February 21
    2:45 am

    Well, now that you mention it, Lea Harding smelled like “feminine concern”–or something like that–to Coop. LOL! I think it was my way of conveying warmth and love from his end, and worry on hers.

    Of course, I do believe feelings can be smelled subliminally, like a dog smells the adrenaline of fear. So I think that’s what I’m really hinting at in my writing.

    But thanks for the hilarious heads-up, Karen! It’s always a good thing to keep us from going over the top!


  • Dakota Cassidy
    February 21
    6:04 am

    You know, Karen, you’re getting downright picky and really upsetting my damned writing. LOLLOL

    First it was the whole “can you indentify a writer by their sex scene”, which made me rush to read mine over (something I NEVER do) to see if I was overdoing the blow jobs and people were calling me a meat whistle slut because I was revealing something subliminally.

    Now it’s SMELL! By all that is sacred, I have not had a hero or heroine smell like a ray of sunlight. Moonshine, maybe. LOLLOL. Part of it is the trademark thing too. Some folks in e-books worry more than others,but being sued happens, I guess.

    So would you QUIT making me a fricken’ paranoid mess? Ceeerimeny, I might just go back to writing the damned grocery list. At least there the smells of fabric softener and spray on starch are acceptable.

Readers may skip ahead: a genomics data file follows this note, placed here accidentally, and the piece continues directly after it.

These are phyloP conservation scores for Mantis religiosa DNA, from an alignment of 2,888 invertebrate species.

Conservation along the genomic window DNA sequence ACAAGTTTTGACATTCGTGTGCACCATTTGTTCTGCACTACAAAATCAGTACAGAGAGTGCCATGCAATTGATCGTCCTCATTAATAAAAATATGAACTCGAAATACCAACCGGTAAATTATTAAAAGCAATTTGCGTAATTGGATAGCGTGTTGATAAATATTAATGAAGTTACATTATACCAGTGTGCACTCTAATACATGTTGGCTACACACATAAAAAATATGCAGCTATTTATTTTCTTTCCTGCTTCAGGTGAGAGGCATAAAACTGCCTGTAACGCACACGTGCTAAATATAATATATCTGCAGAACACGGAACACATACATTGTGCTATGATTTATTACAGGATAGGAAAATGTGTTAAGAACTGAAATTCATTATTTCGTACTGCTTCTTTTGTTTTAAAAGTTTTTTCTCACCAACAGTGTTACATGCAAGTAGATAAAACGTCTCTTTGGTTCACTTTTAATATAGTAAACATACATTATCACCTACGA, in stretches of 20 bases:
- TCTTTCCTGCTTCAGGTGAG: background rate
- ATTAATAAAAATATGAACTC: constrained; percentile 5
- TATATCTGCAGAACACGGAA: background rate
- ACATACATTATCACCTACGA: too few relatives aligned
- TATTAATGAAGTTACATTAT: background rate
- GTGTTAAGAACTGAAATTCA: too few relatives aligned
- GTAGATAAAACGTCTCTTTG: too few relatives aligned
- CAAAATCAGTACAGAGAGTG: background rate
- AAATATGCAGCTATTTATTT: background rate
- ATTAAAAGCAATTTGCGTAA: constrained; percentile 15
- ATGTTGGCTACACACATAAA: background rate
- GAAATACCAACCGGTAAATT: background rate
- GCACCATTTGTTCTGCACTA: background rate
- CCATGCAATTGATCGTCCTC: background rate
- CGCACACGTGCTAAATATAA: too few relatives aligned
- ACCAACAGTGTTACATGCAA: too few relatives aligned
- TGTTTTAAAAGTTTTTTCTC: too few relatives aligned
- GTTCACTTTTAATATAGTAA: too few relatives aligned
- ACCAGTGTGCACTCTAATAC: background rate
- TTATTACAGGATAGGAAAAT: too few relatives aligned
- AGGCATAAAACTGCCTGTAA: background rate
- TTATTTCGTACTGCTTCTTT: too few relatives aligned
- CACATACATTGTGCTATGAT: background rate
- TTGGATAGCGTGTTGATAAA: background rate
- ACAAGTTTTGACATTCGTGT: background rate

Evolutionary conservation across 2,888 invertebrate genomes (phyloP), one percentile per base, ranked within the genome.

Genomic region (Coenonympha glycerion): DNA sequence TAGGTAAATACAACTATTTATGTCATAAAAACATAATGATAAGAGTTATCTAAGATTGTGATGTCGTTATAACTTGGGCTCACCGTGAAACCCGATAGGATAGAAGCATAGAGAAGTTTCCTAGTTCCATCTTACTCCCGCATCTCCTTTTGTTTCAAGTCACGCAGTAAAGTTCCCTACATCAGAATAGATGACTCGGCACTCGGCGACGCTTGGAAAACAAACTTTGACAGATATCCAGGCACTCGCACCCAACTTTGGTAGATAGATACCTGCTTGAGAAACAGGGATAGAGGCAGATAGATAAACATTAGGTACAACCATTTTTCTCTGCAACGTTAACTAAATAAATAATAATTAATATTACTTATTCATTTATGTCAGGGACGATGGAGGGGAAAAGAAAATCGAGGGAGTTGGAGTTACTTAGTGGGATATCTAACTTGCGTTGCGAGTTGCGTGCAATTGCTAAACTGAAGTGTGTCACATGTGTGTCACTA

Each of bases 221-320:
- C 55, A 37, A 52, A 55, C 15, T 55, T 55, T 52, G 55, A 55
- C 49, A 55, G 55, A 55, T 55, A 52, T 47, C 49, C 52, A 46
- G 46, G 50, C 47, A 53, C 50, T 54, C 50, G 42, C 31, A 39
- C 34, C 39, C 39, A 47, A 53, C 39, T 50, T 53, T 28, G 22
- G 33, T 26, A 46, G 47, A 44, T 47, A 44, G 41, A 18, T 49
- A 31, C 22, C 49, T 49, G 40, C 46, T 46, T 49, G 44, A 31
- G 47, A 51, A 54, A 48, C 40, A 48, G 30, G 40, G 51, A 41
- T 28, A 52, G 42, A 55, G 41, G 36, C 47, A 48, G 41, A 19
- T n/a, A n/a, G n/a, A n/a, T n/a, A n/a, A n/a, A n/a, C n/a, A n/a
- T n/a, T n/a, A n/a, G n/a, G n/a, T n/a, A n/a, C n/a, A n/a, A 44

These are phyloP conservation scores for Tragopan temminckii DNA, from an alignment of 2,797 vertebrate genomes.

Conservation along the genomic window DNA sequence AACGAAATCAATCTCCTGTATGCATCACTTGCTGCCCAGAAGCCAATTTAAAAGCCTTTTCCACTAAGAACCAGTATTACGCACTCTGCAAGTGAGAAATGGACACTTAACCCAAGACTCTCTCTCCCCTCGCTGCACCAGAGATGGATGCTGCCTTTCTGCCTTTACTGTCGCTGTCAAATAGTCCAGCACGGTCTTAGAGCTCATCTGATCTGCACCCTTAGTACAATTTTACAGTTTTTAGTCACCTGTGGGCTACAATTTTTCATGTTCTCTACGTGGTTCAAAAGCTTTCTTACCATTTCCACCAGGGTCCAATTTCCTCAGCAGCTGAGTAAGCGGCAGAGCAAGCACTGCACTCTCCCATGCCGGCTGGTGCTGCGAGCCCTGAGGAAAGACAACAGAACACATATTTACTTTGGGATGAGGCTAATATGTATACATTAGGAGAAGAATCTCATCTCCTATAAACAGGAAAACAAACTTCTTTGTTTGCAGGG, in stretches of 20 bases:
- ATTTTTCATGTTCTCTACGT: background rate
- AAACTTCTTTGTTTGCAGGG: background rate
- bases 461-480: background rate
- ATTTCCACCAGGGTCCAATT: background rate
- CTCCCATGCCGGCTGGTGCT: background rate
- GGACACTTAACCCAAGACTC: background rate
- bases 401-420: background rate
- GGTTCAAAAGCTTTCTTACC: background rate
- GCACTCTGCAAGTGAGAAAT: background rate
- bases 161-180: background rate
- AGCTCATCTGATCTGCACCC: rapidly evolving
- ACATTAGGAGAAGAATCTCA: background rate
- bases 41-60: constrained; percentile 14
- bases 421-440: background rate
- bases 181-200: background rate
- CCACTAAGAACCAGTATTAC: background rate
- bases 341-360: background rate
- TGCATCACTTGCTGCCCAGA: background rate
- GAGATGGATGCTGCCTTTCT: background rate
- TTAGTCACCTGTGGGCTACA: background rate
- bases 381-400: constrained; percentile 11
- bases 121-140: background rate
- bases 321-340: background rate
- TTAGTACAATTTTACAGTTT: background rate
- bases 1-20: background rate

Dakota 🙂


  • Dawn
    February 21
    9:47 am

    ROFLMAO!!! That is just so right, K. I’ve often wondered the same thing – we must be twins – except you’ve got the guts to write about it.

    I find sometimes, when I’m reading and it says the guy smelled like darkness, I’m immediately drawn out of the story thinking “Darkness? What does darkness smell like?”

    At the moment, I’m bathing in Marks & Sparks Creme Brulee bath creme, so I guess I smell like dessert, but hey, I can handle that.

    And what about when the H&h kiss and they taste like sin and seduction. Well I guess it’s better than tasting like stale cigarettes. Puke!


  • Sharon
    February 21
    2:11 pm

    Actually our sense of smell is quite a powerful thing. It can be a powerful trigger, and so saying someone smells of something that does NOT actually smell isn’t quite as strange as it may seem.

    If you associate certain smells with particular deeds or even characteristics then when you smell that scent, you’re reminded of intangible traits like “innocence” or “sunshine” etc